In Latest Readings Clive James, a writer whose brilliance, wide-ranging literary tastes and seriousness some of us have appreciated too late, reads back through books that amused, interested, inspired or frustrated him in his earlier days. James has a playful turn of phrase those of my generation recall from his TV career and his musings on literature are very enjoyable. This, in turn, got me thinking about those books we put down due to lack of time, impetus, disinterest or disgust. Is this acceptable? Late in life James finds new meaning in the writing of Joseph Conrad, reads back or remembers Twentieth Century novel sequences- Olivia Manning’s Fortunes of War Trilogy and Anthony Powell’s A Dance to the Music of Time. Books put down long ago are read again and James revels in the greater appreciation and understanding his maturity gives them.
James also laments the loss of books sold on or lost. His collection ran to tens of thousands – not a suitable number for a dying writer and his family took action to relocate his office from London to Cambridge. Many are bought, some covertly, for a second time. James hides them from his wife and daughter having discovered that his terminal illness is slow in reaching its inevitability.
This got me thinking about books I have either failed to finish or have given away over the years – artefacts that disappear from life. Indeed, James’ own Cultural Amnesia is one I proudly bought in hardback and never really appreciated or read in full. It was sold on with little thought and I’d love to read it now.
I recently found my crumpled Flamingo edition of William Burroughs’ Naked Lunch. A book which frustrated me to the extent that I vowed to rip it up or throw it at my bedroom wall. I never reached the end but the book survived. That is ok. Maybe I’ll read it again one day.
Those with a large reading pile – for example literary agents – face a Sisyphean task in getting through a reading list. There are submissions – solicited and otherwise, first drafts from clients, further drafts, edits in response to the agent’s editorial comments, trade articles, newspapers and review columns, websites and published books which are sent or need to be read to keep up with the market. Do emails belong to this group? This volume poses a problem even for the most dedicated reader. The bedside pile grows until it swamps furniture.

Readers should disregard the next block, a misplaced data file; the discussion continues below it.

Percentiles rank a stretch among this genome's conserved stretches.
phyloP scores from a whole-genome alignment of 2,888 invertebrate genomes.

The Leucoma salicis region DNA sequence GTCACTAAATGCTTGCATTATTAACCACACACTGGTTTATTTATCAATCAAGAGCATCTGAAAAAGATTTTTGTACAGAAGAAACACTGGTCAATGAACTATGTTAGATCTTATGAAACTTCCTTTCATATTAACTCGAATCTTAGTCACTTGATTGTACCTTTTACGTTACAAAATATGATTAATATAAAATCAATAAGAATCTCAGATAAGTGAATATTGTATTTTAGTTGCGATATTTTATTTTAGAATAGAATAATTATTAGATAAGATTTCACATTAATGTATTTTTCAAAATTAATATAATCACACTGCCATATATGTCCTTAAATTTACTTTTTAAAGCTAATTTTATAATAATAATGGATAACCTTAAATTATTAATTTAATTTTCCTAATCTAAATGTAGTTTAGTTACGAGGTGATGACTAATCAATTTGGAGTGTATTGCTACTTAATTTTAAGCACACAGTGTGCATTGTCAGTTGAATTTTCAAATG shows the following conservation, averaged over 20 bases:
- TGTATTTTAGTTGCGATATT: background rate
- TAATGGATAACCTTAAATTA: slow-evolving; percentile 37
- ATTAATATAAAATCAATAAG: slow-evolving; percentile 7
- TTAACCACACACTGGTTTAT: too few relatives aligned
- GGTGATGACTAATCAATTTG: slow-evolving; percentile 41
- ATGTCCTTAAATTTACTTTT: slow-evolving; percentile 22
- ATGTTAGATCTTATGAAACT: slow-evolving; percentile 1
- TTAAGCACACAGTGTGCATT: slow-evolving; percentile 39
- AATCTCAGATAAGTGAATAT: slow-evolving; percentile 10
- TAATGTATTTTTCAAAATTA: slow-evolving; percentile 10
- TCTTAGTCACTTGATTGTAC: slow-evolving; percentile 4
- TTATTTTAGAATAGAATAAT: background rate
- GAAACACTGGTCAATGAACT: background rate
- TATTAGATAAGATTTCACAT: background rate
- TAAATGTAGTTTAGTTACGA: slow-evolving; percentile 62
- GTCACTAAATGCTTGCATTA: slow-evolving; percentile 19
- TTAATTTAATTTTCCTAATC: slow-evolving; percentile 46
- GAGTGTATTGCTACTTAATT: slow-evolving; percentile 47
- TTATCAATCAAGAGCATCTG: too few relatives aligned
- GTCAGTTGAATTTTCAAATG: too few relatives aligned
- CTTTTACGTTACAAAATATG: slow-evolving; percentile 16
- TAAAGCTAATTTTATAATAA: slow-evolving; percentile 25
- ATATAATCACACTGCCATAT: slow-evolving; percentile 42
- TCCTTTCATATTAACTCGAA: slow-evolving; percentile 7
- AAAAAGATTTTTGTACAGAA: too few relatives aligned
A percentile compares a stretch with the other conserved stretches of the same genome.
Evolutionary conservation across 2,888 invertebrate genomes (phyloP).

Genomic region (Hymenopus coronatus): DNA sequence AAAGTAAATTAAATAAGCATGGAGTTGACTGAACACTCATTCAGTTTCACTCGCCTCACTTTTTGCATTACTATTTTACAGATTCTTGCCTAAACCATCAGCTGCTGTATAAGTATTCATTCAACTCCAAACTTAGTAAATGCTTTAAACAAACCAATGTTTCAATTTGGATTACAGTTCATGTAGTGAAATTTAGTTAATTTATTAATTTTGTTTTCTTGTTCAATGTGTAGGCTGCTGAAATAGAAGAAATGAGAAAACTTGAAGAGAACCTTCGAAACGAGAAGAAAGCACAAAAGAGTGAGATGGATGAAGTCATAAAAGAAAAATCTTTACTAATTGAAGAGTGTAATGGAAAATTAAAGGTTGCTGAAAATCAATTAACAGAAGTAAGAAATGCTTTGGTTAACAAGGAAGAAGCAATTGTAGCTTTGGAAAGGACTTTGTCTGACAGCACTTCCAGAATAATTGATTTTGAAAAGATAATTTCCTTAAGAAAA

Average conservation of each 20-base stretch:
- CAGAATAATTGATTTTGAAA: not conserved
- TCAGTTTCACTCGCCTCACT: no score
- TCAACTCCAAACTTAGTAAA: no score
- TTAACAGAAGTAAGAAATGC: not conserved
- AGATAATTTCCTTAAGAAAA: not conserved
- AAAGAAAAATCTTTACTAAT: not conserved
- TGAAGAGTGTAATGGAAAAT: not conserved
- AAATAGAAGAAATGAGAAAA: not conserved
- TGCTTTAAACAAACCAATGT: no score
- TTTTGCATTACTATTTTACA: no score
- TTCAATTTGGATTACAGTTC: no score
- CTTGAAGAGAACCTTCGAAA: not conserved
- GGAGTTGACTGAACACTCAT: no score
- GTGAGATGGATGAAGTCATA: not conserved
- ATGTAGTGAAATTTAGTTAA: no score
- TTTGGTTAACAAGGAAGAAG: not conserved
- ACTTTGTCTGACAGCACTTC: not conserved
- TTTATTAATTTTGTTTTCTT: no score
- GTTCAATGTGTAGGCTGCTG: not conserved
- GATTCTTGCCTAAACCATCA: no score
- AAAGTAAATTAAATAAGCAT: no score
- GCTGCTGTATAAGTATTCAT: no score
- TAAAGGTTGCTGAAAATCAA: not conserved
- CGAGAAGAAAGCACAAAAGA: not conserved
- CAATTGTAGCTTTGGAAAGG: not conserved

Over the years I left left unfinished books by Sebastian Faulks, Murray Bail, Henry Miller and too many others to admit. I left the Sebastian Faulks novel on the roof of a car and drove off – actually glad to see the back of it. I have left untouched books bought or given to me by writers as varied as Javier Marias, Donna Tartt and Bernardo Atxaga. Dickens’ Selected Journalism has defeated me a dozen times. It seems to bring on bouts of sleep or distraction. Selected Writings of William Hazlitt fell by the wayside long ago. At the same time I have read too many Maigrets, Mankells, Larssons, waded through too much average later Philip Roth and read some books many times over as guilty pleasures.
I have come to believe that leaving books unfinished is ok. Clive James has made me realise that they can be read further down the line in life and probably read better. I need not allow unread spines to psych me out, as they’re trying to as I write this blog (Call It Sleep by Henry Roth). I recently picked up a book I love: The Wild Places by Robert MacFarlane. I feel an affinity for this book, especially the essay Holloway that deals with an area of Dorset I know well. Yet on re-reading it I realised I’d hardly read it at all – perhaps only two chapters and a few others scantily. The book has been part of my life for ten years and I have recommended it to several people. This realisation made me understand Clive James’s point that it is the quality and understanding of the reading that counts. Don’t let your reading list dominate you, as you’ll fail to do it justice if you feel intimidated by it. A book, an article or a blog will receive the reading it deserves in the end. The size of the pile should not be significant.